Linux Mint won’t accept user password – be weary of post install keyboard changes!

Posted by on Nov 01 2019, in kraxn

You just installed Linux Mint – everything is hunky dory. All of a sudden you can’t log back in! You have no clue, you even have a note with a piece paper for your password. A common mistake is that you may have switched keyboards, in turn, the password from the install may have switched locations. For instance, if you switch between languages (German/French etc) and even nuances of languages (British English/American English) you might have double check your keyboard output because if you used special characters or symbols, these might have moved around on the keyboard. Here’s a good post to check to see you through this:

Linux Mint won’t install on my password or Linux Mint password doesn’t work anymore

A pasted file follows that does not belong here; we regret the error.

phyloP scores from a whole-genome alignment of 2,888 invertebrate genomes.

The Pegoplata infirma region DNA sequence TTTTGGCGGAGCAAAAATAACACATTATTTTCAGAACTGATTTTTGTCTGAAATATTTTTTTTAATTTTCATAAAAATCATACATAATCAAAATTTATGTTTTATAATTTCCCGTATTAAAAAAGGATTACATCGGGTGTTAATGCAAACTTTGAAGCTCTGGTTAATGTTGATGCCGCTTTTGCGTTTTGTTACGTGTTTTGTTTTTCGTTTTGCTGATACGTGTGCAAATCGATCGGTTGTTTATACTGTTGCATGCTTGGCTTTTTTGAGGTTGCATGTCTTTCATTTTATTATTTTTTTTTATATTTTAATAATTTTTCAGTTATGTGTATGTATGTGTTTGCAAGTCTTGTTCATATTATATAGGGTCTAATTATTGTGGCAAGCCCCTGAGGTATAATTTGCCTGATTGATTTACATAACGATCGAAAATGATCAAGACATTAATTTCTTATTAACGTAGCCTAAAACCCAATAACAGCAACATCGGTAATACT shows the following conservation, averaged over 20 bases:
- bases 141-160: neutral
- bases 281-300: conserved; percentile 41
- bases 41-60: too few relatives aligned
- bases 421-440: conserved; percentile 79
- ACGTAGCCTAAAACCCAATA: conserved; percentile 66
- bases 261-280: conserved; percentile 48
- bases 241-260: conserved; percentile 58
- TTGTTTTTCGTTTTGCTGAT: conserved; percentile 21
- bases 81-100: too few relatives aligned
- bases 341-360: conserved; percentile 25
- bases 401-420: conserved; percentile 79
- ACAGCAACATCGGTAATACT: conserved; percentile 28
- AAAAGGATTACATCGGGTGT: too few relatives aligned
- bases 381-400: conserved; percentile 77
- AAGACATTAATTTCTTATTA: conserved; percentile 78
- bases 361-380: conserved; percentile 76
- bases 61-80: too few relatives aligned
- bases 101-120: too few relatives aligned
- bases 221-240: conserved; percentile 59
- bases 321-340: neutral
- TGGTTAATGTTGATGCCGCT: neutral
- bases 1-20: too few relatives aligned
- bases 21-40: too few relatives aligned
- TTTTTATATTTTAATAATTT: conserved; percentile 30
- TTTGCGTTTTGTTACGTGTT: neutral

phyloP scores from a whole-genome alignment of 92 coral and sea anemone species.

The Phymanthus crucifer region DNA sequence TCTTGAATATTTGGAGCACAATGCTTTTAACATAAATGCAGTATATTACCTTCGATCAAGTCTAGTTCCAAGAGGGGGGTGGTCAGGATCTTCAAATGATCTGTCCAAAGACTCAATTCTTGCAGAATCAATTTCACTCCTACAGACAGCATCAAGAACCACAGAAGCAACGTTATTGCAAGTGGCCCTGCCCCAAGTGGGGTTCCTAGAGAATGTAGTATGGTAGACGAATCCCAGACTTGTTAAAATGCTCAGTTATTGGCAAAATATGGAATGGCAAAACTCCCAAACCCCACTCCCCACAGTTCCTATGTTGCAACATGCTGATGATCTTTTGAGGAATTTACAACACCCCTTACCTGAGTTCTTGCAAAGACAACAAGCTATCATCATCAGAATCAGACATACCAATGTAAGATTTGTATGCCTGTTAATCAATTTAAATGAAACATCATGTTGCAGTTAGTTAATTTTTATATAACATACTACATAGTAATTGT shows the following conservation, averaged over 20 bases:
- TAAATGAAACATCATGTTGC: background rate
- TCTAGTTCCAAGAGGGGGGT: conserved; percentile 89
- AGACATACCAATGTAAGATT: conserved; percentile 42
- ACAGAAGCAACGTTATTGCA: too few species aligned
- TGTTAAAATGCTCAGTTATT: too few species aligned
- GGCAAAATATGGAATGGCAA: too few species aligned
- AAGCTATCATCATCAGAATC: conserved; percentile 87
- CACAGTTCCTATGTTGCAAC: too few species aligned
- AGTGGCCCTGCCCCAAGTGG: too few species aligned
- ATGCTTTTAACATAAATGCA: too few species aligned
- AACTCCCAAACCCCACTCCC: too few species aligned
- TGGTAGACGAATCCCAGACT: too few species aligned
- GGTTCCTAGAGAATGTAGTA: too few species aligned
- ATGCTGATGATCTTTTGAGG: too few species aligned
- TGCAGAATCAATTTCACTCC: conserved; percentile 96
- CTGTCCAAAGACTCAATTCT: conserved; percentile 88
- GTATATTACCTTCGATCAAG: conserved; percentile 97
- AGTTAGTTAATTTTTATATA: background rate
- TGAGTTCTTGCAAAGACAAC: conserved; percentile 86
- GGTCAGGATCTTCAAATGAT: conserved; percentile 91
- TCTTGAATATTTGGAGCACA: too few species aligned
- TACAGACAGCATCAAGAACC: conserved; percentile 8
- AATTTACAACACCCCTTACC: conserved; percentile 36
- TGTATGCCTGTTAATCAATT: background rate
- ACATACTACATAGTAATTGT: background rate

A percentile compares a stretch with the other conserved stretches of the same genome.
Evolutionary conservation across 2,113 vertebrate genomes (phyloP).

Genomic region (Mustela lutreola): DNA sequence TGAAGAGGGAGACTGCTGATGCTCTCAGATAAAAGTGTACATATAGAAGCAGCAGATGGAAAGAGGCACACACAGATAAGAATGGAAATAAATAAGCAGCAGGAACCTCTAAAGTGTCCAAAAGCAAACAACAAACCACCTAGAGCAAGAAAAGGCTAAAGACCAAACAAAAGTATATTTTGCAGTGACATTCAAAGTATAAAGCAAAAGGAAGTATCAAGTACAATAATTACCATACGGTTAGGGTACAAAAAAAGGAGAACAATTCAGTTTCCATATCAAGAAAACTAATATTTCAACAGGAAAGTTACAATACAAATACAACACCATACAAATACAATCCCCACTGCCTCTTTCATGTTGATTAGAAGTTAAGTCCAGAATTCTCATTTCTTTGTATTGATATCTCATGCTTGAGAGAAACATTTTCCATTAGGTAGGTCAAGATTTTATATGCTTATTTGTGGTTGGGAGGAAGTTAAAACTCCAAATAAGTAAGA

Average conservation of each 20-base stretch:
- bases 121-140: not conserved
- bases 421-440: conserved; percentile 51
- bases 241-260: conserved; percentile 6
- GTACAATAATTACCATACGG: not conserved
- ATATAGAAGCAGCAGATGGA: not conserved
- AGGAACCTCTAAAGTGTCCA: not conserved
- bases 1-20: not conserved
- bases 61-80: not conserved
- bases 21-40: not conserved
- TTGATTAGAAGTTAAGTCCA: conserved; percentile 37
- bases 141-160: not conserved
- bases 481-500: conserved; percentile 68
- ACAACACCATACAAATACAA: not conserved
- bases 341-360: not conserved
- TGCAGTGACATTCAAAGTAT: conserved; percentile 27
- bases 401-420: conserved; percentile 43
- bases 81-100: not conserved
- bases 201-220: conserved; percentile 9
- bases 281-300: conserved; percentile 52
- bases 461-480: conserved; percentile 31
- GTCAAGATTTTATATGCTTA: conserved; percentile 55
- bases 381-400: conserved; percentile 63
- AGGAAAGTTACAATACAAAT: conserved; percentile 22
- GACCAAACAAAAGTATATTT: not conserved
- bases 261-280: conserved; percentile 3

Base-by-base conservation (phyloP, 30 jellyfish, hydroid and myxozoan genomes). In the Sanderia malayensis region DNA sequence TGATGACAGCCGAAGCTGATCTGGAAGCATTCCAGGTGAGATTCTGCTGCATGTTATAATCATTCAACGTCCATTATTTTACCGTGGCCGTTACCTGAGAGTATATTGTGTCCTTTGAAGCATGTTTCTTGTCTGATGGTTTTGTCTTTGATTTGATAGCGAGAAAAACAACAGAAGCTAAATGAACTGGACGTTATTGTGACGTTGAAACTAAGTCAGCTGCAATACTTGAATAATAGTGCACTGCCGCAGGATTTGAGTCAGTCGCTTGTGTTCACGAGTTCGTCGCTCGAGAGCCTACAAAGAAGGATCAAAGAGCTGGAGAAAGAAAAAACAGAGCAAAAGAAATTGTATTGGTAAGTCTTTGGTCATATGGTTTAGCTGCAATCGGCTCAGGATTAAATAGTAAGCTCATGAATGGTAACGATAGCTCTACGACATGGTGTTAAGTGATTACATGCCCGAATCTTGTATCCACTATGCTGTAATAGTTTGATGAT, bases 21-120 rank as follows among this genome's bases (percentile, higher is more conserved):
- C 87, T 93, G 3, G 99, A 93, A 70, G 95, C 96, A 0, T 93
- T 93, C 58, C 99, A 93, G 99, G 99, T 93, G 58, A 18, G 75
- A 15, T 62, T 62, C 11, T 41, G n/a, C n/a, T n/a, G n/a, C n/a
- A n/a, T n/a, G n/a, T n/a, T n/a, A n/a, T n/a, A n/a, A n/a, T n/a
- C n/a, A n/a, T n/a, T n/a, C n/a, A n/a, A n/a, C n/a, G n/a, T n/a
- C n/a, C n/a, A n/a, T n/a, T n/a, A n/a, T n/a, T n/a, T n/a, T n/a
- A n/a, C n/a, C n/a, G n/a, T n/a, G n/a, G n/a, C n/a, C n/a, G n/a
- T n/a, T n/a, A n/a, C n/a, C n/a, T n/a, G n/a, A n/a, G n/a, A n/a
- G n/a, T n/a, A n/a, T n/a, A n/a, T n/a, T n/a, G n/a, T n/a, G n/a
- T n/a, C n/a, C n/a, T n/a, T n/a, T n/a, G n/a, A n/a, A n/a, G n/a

The Linux password system does not change itself, you need to be superuser, so whatever password you had is still there, it’s just not going in properly. Test your knowledge. Attempt a console login with the Ctrl+Alt+F4 keypress and prove your user name and password. Switch back to a graphic login with the Ctrl+Alt+F8 keypress. The greeter screen can be confusing, leading you to input your password as a user name, or your user name as a password. Read the prompt and input what it is asking for. Hit CapsLock a few times until the light is on, then once more to switch it off. It is possible the BIOS and Linux disagree over the keyboard state. In general, stick to ASCII letters and numbers in your password, some symbols like @ and “ or £ and # move around on the keyboard. You type @ but Linux sees “ for example. Changing your password behind-the-scenes using this method can lead to more problems if your home folder is encrypted.